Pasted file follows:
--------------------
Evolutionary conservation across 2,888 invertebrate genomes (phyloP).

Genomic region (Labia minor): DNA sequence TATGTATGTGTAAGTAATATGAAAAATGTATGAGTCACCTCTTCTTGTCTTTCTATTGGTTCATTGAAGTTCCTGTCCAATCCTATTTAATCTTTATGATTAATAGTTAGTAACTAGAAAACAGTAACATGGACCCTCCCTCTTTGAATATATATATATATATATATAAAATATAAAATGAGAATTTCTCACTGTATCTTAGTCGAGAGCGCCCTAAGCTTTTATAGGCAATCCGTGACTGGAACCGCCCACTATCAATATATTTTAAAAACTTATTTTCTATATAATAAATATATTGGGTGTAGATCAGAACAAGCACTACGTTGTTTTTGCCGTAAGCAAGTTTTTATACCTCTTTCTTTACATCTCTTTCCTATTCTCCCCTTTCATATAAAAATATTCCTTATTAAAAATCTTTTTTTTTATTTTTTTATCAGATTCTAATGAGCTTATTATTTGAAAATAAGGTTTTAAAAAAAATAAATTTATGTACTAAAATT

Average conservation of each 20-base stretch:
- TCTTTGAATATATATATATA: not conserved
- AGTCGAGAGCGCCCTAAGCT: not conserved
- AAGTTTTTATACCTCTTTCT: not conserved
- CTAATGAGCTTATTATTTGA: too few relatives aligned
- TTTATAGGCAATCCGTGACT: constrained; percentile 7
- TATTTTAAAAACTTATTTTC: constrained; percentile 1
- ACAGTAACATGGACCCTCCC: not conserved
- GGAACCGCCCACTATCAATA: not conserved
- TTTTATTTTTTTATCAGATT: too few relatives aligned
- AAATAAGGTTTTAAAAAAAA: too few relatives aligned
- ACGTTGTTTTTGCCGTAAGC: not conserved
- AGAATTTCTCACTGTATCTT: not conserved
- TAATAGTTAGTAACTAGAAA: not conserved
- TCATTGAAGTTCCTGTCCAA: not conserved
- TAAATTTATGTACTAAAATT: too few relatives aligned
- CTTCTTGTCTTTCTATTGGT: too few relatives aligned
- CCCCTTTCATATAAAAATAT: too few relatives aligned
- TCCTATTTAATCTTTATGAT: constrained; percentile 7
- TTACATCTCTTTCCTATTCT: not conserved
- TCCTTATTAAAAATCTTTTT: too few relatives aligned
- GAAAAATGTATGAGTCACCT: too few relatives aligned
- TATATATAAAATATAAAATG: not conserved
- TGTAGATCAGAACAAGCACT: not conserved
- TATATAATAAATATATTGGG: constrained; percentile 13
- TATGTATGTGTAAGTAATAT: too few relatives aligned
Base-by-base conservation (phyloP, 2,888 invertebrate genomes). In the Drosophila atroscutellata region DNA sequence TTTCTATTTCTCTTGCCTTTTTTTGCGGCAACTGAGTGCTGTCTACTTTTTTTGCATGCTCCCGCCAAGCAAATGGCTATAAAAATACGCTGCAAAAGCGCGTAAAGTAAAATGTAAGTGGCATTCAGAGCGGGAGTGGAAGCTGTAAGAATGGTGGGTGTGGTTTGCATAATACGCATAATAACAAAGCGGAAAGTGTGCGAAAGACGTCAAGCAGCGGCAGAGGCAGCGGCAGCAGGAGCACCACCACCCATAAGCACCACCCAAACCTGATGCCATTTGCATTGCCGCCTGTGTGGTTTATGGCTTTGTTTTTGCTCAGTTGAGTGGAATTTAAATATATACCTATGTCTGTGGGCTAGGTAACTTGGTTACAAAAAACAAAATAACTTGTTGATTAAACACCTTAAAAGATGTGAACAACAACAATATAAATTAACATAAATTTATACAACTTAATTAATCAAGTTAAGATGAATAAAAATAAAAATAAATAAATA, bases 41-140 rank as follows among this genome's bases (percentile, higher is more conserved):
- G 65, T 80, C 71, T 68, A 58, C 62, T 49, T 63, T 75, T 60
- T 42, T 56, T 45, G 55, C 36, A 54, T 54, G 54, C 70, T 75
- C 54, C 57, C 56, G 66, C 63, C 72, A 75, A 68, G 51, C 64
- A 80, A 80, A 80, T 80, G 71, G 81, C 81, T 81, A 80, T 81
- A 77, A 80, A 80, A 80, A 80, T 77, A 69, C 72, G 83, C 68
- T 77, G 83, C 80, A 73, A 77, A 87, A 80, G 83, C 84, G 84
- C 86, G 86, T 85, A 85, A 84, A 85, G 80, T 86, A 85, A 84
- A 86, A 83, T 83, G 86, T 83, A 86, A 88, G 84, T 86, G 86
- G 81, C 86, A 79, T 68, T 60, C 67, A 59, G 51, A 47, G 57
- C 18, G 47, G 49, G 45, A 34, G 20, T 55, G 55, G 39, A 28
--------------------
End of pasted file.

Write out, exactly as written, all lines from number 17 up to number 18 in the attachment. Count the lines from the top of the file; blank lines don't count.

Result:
- TCATTGAAGTTCCTGTCCAA: not conserved
- TAAATTTATGTACTAAAATT: too few relatives aligned